This Day in Baseball History: April 29th, 1930

Hack Wilson drove in 191 runs (or was it 190?) in 1930. Bizarre year.

On April 29, 1930:

123 players cross home plate in one day.

Holy crap. Remember, there are only 16 teams at this point, and only 14 played (it seems the Cincinnati Reds and St. Louis Cardinals were rained out). That means there were 7 games played. For those non-math majors out there, 123/7 = 17.57 runs per game. Here are the scores:

Cleveland 6, St. Louis Browns 4
CHI White Sox 8, Detroit 6
Philadelphia A’s 9, Boston Red Sox 5
Washington 11, NY Yankees 8

Brooklyn 19, NY Giants 15 (ding, ding, we have a winner — geez)
Philadelphia Philles 8, Boston Braves 2
Pittsburgh 13, CHI Cubs 9

If you were a pitcher, you hopefully took a sick day.

The most runs scored in one game by one team is the Chicago Colts (now Cubs) against the Louisville Colonels (how’d I know they’d be involved) with 36 on June 29, 1897. The Rangers set the modern-era record with 30 against the Orioles on August 22, 2007. The Chicago Cubs and Philadelphia Phillies have the most runs scored in one game between the two teams when they battled 26-23 (Cubbies win) on August 25, 1922.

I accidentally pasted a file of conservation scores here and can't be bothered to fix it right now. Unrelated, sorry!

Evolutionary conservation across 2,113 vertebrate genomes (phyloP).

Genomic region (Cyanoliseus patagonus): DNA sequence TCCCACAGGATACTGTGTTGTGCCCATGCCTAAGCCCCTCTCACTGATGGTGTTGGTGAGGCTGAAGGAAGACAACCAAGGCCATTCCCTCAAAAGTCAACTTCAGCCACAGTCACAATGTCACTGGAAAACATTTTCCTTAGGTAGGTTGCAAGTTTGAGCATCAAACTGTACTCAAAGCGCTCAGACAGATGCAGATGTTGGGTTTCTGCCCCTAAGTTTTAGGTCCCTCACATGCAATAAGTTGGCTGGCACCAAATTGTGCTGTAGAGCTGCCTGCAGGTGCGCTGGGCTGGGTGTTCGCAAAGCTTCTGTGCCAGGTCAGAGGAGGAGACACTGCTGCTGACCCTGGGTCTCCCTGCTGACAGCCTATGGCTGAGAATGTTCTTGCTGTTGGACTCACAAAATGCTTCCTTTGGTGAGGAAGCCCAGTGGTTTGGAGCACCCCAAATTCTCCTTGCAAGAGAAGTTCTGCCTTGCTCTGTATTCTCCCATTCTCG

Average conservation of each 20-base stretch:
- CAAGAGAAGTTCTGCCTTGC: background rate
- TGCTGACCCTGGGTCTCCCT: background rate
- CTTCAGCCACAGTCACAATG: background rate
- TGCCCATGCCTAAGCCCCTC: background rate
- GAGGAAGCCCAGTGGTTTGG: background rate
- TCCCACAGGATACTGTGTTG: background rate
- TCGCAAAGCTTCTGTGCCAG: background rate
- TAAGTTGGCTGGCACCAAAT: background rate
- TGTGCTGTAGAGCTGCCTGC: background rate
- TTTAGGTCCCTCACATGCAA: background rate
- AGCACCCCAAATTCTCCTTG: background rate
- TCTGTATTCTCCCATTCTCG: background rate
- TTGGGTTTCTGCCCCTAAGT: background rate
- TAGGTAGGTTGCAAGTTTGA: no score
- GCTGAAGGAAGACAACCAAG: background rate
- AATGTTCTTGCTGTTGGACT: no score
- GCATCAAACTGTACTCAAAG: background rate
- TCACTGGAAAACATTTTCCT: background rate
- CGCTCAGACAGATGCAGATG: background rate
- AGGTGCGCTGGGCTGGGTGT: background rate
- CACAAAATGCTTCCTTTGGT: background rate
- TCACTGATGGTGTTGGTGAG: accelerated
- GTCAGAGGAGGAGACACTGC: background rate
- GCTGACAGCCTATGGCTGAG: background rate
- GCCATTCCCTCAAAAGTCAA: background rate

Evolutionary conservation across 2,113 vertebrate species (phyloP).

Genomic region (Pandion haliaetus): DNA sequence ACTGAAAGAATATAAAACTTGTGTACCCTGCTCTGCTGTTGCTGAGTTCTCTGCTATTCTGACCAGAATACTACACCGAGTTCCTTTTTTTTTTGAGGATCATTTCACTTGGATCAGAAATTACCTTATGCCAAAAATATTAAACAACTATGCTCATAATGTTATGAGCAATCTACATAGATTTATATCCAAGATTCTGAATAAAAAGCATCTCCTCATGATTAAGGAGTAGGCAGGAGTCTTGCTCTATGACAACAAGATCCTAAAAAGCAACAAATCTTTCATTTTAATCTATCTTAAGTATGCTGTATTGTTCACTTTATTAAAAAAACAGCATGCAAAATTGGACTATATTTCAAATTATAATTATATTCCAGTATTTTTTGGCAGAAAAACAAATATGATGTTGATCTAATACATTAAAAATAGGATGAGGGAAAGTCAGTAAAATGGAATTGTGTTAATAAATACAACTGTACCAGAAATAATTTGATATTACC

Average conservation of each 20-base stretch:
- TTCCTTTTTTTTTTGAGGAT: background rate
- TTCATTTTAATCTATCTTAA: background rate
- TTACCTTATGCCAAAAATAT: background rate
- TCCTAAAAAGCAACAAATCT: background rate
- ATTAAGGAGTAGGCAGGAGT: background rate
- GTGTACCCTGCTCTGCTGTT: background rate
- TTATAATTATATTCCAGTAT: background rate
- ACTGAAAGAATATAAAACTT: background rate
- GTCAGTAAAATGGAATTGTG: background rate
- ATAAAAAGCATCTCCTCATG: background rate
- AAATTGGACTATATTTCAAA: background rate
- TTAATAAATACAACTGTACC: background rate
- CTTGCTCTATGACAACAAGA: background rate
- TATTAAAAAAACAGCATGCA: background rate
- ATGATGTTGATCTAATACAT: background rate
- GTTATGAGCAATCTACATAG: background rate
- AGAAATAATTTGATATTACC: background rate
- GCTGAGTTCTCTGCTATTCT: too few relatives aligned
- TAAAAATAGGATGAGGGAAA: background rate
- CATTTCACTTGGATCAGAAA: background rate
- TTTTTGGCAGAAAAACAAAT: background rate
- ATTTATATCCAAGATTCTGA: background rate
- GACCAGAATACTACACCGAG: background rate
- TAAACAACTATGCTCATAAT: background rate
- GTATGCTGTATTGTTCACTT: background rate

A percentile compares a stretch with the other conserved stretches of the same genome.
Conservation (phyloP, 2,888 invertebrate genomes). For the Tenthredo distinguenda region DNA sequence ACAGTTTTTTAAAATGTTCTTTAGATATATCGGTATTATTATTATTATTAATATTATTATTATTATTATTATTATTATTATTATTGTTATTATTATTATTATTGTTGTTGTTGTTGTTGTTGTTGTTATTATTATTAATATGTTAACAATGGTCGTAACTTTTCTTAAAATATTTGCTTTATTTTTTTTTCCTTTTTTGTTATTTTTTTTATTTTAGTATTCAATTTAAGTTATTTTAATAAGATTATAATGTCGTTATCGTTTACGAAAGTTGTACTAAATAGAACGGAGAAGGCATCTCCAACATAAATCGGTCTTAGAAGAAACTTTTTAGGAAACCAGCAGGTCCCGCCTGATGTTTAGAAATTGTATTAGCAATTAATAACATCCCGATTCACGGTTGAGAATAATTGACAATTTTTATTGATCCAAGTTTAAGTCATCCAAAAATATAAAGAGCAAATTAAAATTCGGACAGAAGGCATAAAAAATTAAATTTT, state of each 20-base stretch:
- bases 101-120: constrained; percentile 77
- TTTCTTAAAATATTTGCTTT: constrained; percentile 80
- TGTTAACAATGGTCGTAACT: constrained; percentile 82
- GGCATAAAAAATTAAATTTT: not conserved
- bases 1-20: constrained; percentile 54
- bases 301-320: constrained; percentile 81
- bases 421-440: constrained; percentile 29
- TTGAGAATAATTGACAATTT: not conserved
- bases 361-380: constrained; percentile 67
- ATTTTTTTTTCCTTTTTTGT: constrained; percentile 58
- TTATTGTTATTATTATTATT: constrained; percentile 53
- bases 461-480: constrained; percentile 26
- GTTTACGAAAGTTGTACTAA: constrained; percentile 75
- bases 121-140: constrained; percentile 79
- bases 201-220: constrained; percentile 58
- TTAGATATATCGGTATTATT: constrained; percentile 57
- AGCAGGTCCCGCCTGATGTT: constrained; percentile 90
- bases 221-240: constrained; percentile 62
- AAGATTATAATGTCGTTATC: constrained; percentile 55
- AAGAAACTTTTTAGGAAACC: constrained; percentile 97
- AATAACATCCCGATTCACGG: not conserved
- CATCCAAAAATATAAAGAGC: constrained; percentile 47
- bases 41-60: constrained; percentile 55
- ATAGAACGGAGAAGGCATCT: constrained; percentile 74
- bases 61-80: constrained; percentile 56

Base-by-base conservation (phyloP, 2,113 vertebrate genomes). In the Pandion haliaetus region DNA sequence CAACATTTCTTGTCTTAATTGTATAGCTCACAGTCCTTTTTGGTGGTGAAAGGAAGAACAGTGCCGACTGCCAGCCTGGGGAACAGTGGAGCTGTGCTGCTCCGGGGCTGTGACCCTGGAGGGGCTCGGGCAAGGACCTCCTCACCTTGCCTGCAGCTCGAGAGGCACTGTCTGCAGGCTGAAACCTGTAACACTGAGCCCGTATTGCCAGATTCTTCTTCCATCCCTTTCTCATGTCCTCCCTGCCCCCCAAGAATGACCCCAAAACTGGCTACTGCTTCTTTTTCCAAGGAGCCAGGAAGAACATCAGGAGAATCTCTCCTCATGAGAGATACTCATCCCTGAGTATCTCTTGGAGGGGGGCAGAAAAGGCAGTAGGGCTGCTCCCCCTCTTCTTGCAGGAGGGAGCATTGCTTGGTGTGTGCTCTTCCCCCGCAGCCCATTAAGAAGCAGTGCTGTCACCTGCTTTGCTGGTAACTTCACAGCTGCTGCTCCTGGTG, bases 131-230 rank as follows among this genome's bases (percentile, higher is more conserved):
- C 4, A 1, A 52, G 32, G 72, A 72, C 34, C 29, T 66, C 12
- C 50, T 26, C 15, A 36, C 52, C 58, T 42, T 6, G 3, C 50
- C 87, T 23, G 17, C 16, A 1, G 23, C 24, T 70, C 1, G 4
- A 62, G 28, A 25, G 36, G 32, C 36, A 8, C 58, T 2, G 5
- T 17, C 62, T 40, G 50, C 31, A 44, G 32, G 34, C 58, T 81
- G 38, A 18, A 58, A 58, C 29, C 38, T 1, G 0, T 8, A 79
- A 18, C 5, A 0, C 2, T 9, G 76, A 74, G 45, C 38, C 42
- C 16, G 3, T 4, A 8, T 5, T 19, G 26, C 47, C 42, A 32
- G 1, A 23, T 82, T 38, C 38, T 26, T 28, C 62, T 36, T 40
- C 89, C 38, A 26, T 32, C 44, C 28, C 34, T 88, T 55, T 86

6 players have scored 6 runs in a game, but Mel Ott is the only one to do it twice. Billy Hamilton holds the season record with 196 in 1894 with the Phillies, but Babe Ruth holds the modern record with 177 in 1921.

Just some fun trivia for you.

Trivia Time
Who holds the World Series record in runs scored and with how many?

Yesterday’s Answer –> False, but they did go 14-15 in August.


One Response to “This Day in Baseball History: April 29th, 1930”

  1. Ron Rollins Says:

    Yogi Berra with 43.

Leave a Reply

Fill in your details below or click an icon to log in: Logo

You are commenting using your account. Log Out /  Change )

Google+ photo

You are commenting using your Google+ account. Log Out /  Change )

Twitter picture

You are commenting using your Twitter account. Log Out /  Change )

Facebook photo

You are commenting using your Facebook account. Log Out /  Change )


Connecting to %s

%d bloggers like this: